June 20, 2012, 11:30 am
By EUSEBIUS MCKAISER
JOHANNESBURG — If only I could be a Malawian citizen for a day. Then I could
brag that my country’s new leader, President Joyce Banda, is doing the right
thing by warning Sudanese leader Omar al-Bashir that he’ll be arrested if he
sets foot in Malawi. In honoring the arrest warrant that the International
Criminal Court has issued against Bashir for crimes against humanity — and
showing basic respect for human rights and international law — she stands
virtually alone among African leaders.
You’d think she’d get credit for that. After all, governments across the
continent have been keen to demonstrate to the international community that
they have the capacity and the political will to guarantee human rights
across the region. Yet the Zimbabwean politician Jonathan Moyo, a close ally
of President Robert Mugabe of Zimbabwe (who no doubt fears his day in
court), has accused Banda of bowing to pressure from international donors.
Zimbabwe is probably the most exciting country to live in at this point in
time. There is no end to the fun and games, especially on the political
front. Never before have we seen Zanu (PF), the former liberation movement,
so disunited, disparaged and desperate than we see it now.
by John Makumbe
The fights that used to take place within that party behind closed doors are
now coming out in the open. The push has finally come to the shove; it is
not a nice picture. Media reports indicate that the succession dilemma has
now been openly discussed in the politburo, complete with naming and
shaming. This is a clear sign that the once formidable political party has
now reached such a level of disintegration that even President Mugabe is
shocked and frightened.
The cut-throat competition pertaining to the elections of district
coordinating committee officials is a case in point, as the two major
factions in Zanu (PF) compete/fight for grassroots support. Naturally, the
national political commissar has been asked to clean up the mess as soon as
possible. This, as we all know, is the time when the job of the national
commissar becomes a high-risk undertaking.
Sunday, 11 March 2012 12:07
President Mugabe’s ongoing cry against violence is a good new-start for a
nation which has seen needless extra-judicial shedding of blood. But these
calls come to naught if he personally does not act against the perpetrators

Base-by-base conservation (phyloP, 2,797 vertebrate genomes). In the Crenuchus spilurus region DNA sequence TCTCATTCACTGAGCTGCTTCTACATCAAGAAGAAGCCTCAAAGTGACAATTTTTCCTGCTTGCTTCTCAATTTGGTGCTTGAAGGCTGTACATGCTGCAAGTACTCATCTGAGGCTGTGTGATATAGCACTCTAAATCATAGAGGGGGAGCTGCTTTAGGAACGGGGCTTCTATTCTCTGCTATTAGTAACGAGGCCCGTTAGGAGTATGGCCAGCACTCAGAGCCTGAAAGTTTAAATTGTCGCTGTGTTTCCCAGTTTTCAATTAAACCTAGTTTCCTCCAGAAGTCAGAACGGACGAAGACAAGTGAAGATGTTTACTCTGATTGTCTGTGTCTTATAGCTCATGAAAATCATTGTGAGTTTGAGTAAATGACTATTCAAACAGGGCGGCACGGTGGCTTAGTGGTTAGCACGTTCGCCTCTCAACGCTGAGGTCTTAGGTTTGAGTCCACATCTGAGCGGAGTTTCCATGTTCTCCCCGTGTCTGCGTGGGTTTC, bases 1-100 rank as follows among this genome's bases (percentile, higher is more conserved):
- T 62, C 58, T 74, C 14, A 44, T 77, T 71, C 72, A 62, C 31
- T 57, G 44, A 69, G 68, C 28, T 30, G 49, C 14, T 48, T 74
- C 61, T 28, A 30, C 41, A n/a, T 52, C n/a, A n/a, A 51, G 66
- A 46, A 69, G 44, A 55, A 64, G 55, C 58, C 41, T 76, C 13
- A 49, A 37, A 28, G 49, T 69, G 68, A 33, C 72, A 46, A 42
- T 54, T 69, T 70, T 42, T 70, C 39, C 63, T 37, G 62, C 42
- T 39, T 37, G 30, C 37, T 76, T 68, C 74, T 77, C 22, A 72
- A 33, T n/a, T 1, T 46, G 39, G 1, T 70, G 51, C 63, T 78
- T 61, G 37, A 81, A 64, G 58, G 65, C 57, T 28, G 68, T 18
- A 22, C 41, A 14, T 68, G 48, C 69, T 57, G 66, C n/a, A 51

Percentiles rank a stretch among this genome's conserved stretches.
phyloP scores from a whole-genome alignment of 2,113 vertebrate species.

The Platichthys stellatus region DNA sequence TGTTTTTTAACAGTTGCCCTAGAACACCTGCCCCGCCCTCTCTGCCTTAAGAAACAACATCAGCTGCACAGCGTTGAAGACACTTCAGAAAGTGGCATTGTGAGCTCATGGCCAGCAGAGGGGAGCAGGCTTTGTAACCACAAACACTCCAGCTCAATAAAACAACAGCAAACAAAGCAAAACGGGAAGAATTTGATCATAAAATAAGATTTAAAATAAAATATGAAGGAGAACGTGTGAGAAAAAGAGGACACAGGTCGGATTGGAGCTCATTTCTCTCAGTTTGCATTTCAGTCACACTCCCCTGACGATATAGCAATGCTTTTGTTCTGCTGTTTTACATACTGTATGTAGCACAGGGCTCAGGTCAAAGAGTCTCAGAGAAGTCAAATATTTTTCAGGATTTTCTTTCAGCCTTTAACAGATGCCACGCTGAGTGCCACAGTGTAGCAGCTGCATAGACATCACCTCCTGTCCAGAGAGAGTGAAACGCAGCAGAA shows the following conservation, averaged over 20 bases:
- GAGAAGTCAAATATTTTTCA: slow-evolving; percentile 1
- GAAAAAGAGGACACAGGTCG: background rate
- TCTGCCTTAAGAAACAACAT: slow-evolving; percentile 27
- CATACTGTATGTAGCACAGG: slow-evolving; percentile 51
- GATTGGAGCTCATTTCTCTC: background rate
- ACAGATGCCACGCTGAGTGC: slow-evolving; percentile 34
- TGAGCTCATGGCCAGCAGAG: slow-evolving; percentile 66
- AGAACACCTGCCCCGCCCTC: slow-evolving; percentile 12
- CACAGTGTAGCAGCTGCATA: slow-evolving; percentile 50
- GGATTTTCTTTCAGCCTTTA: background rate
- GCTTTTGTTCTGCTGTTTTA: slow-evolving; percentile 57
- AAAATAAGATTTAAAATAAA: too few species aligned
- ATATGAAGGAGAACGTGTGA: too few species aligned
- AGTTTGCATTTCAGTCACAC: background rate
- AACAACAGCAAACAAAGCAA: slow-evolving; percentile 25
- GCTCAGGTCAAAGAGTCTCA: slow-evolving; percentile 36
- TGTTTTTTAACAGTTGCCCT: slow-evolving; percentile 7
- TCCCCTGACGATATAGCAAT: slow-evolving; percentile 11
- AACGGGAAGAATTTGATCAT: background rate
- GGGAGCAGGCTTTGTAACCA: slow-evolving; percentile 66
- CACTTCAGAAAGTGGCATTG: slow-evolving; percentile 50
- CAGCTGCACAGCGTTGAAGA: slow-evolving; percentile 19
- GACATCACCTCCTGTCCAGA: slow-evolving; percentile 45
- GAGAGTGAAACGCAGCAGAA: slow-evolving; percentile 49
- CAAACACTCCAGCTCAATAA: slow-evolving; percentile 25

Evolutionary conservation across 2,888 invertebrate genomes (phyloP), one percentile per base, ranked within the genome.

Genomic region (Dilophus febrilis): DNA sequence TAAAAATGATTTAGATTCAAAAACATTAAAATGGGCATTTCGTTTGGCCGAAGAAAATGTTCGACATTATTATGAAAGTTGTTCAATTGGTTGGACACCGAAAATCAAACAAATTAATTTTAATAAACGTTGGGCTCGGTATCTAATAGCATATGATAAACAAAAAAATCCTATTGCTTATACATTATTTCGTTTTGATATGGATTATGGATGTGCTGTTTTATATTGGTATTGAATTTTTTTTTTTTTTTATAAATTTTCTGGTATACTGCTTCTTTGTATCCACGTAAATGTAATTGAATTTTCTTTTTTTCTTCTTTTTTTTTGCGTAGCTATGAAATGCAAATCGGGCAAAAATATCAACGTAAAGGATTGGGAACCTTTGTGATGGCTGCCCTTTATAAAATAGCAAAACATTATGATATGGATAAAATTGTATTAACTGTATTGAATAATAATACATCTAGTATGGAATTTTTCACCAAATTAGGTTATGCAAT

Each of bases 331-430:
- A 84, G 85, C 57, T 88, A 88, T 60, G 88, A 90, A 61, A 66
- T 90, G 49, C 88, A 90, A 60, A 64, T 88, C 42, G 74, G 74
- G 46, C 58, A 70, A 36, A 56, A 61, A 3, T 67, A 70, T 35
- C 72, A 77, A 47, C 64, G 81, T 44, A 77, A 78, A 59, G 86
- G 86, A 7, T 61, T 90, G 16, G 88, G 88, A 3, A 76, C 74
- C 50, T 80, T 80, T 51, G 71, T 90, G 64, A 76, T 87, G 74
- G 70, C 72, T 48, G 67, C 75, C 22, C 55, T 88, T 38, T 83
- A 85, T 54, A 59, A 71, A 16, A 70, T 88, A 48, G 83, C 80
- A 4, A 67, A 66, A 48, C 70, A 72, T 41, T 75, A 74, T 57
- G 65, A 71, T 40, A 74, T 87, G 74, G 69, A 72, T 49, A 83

who seem to enjoy impunity.
Of late the president has used every opportunity coming his way to denounce
violence. This is the sensible thing to do for violence is the savage’s
resort, when reason flies out. No serious nation can allow violence to
circumscribe its narrative.
Why should there be violence when diversity is an inherent facet of any
society? That natural diversity dictates citizens have the right to support
different political persuasions under the protection of the constitution.
Diversity of opinion is an inalienable right and to try to suppress it is to
work against the rule of law.
Zimbabwe’s liberation war was premised on the need to give every citizen the
vote and the war did not prescribe which political party that vote would go
to. Combatants did not go to war for a particular political grouping;
patriots go to war for substantive ideals.
Harare, 17th February 2012
I think one of the greatest challenges I face in my day to day labors is a
thing called Afro Pessimism. I find it in the old Rhodies who inhabit the
region and who justifiably claim that Ian Smith was right when he said we
were not ready to govern ourselves. They point to the awful track record of
every State that has come to independence and been subsequently governed by
some sort of regime drawn from the indigenous peoples of the continent.
There is no gainsaying that the record is abysmal.
I come across it in many young Africans (of all shades and backgrounds) with
some experience of the developed world and who look at Africa and ask if it
can really be fixed? The most shameful group are those who fought for
independence, believed in their new freedoms and the power to do things
their way, only to find that behind that cardboard front that the liberation
Parties presented to the world was a collection of greedy, self opinionated
and power hungry monsters who simply used their freedom and power to rape
|Information alert no.22|
Violence continues after the 27 June
|ZIMBABWE/UK: No welcome mat for asylum seekers|
|LONDON, 16 January 2008 (IRIN) - The British|